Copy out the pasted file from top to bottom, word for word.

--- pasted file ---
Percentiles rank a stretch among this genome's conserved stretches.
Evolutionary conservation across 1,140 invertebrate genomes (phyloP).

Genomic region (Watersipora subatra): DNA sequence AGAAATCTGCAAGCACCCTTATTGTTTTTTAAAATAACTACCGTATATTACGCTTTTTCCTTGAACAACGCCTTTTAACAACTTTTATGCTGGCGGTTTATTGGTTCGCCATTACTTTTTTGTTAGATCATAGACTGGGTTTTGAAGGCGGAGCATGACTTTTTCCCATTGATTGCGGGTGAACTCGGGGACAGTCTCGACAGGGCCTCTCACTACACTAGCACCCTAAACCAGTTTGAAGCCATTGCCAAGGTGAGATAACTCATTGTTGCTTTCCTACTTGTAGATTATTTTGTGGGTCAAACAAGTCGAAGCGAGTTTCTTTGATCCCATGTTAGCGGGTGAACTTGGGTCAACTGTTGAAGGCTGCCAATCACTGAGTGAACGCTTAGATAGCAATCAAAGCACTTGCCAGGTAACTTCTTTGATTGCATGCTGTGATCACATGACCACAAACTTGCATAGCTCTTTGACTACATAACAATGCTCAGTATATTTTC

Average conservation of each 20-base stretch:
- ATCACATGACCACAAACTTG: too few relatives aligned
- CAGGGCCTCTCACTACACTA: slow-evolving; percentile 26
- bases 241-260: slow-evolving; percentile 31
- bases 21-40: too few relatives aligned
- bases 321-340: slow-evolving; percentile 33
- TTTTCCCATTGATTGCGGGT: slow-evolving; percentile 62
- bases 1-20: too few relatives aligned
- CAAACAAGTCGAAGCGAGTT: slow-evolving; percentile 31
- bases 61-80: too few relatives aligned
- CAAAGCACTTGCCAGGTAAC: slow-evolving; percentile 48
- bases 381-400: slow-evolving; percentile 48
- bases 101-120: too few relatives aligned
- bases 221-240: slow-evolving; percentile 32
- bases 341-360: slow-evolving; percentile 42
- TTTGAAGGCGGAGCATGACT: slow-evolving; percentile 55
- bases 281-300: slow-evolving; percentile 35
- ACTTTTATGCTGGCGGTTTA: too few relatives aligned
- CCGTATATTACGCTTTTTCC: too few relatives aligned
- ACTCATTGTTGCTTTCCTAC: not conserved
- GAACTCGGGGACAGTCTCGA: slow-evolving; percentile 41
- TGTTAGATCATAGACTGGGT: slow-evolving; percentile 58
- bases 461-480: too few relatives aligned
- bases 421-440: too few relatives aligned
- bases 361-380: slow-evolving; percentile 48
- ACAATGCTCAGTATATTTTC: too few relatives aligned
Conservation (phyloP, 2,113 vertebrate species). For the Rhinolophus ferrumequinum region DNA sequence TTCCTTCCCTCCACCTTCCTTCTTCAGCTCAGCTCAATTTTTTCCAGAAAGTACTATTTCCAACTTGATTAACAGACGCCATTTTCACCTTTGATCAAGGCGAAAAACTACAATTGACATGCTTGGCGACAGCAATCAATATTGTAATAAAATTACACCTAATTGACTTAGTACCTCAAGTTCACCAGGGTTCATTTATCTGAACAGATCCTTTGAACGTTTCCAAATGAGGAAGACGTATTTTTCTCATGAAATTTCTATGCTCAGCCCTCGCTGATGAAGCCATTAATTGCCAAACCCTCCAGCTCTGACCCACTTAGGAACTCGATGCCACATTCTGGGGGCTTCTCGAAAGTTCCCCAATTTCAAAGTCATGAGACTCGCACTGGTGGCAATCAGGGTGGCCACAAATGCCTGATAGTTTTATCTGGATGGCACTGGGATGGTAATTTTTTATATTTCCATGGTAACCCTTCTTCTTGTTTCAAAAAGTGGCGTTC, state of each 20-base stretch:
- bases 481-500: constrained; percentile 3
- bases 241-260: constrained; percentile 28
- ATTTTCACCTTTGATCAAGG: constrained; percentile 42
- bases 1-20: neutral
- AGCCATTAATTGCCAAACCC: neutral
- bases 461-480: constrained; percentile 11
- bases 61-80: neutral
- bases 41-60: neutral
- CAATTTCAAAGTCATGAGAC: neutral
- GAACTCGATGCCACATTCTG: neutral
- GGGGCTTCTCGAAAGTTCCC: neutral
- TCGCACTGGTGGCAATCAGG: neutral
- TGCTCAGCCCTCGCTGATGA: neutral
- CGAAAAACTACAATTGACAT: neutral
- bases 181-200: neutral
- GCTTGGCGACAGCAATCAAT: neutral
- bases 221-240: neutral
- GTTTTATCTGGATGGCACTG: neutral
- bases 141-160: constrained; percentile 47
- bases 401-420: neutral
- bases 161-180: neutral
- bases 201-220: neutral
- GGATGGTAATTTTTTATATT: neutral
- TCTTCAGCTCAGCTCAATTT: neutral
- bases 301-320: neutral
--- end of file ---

Percentiles rank a stretch among this genome's conserved stretches.
Evolutionary conservation across 1,140 invertebrate genomes (phyloP).

Genomic region (Watersipora subatra): DNA sequence AGAAATCTGCAAGCACCCTTATTGTTTTTTAAAATAACTACCGTATATTACGCTTTTTCCTTGAACAACGCCTTTTAACAACTTTTATGCTGGCGGTTTATTGGTTCGCCATTACTTTTTTGTTAGATCATAGACTGGGTTTTGAAGGCGGAGCATGACTTTTTCCCATTGATTGCGGGTGAACTCGGGGACAGTCTCGACAGGGCCTCTCACTACACTAGCACCCTAAACCAGTTTGAAGCCATTGCCAAGGTGAGATAACTCATTGTTGCTTTCCTACTTGTAGATTATTTTGTGGGTCAAACAAGTCGAAGCGAGTTTCTTTGATCCCATGTTAGCGGGTGAACTTGGGTCAACTGTTGAAGGCTGCCAATCACTGAGTGAACGCTTAGATAGCAATCAAAGCACTTGCCAGGTAACTTCTTTGATTGCATGCTGTGATCACATGACCACAAACTTGCATAGCTCTTTGACTACATAACAATGCTCAGTATATTTTC

Average conservation of each 20-base stretch:
- ATCACATGACCACAAACTTG: too few relatives aligned
- CAGGGCCTCTCACTACACTA: slow-evolving; percentile 26
- bases 241-260: slow-evolving; percentile 31
- bases 21-40: too few relatives aligned
- bases 321-340: slow-evolving; percentile 33
- TTTTCCCATTGATTGCGGGT: slow-evolving; percentile 62
- bases 1-20: too few relatives aligned
- CAAACAAGTCGAAGCGAGTT: slow-evolving; percentile 31
- bases 61-80: too few relatives aligned
- CAAAGCACTTGCCAGGTAAC: slow-evolving; percentile 48
- bases 381-400: slow-evolving; percentile 48
- bases 101-120: too few relatives aligned
- bases 221-240: slow-evolving; percentile 32
- bases 341-360: slow-evolving; percentile 42
- TTTGAAGGCGGAGCATGACT: slow-evolving; percentile 55
- bases 281-300: slow-evolving; percentile 35
- ACTTTTATGCTGGCGGTTTA: too few relatives aligned
- CCGTATATTACGCTTTTTCC: too few relatives aligned
- ACTCATTGTTGCTTTCCTAC: not conserved
- GAACTCGGGGACAGTCTCGA: slow-evolving; percentile 41
- TGTTAGATCATAGACTGGGT: slow-evolving; percentile 58
- bases 461-480: too few relatives aligned
- bases 421-440: too few relatives aligned
- bases 361-380: slow-evolving; percentile 48
- ACAATGCTCAGTATATTTTC: too few relatives aligned
Conservation (phyloP, 2,113 vertebrate species). For the Rhinolophus ferrumequinum region DNA sequence TTCCTTCCCTCCACCTTCCTTCTTCAGCTCAGCTCAATTTTTTCCAGAAAGTACTATTTCCAACTTGATTAACAGACGCCATTTTCACCTTTGATCAAGGCGAAAAACTACAATTGACATGCTTGGCGACAGCAATCAATATTGTAATAAAATTACACCTAATTGACTTAGTACCTCAAGTTCACCAGGGTTCATTTATCTGAACAGATCCTTTGAACGTTTCCAAATGAGGAAGACGTATTTTTCTCATGAAATTTCTATGCTCAGCCCTCGCTGATGAAGCCATTAATTGCCAAACCCTCCAGCTCTGACCCACTTAGGAACTCGATGCCACATTCTGGGGGCTTCTCGAAAGTTCCCCAATTTCAAAGTCATGAGACTCGCACTGGTGGCAATCAGGGTGGCCACAAATGCCTGATAGTTTTATCTGGATGGCACTGGGATGGTAATTTTTTATATTTCCATGGTAACCCTTCTTCTTGTTTCAAAAAGTGGCGTTC, state of each 20-base stretch:
- bases 481-500: constrained; percentile 3
- bases 241-260: constrained; percentile 28
- ATTTTCACCTTTGATCAAGG: constrained; percentile 42
- bases 1-20: neutral
- AGCCATTAATTGCCAAACCC: neutral
- bases 461-480: constrained; percentile 11
- bases 61-80: neutral
- bases 41-60: neutral
- CAATTTCAAAGTCATGAGAC: neutral
- GAACTCGATGCCACATTCTG: neutral
- GGGGCTTCTCGAAAGTTCCC: neutral
- TCGCACTGGTGGCAATCAGG: neutral
- TGCTCAGCCCTCGCTGATGA: neutral
- CGAAAAACTACAATTGACAT: neutral
- bases 181-200: neutral
- GCTTGGCGACAGCAATCAAT: neutral
- bases 221-240: neutral
- GTTTTATCTGGATGGCACTG: neutral
- bases 141-160: constrained; percentile 47
- bases 401-420: neutral
- bases 161-180: neutral
- bases 201-220: neutral
- GGATGGTAATTTTTTATATT: neutral
- TCTTCAGCTCAGCTCAATTT: neutral
- bases 301-320: neutral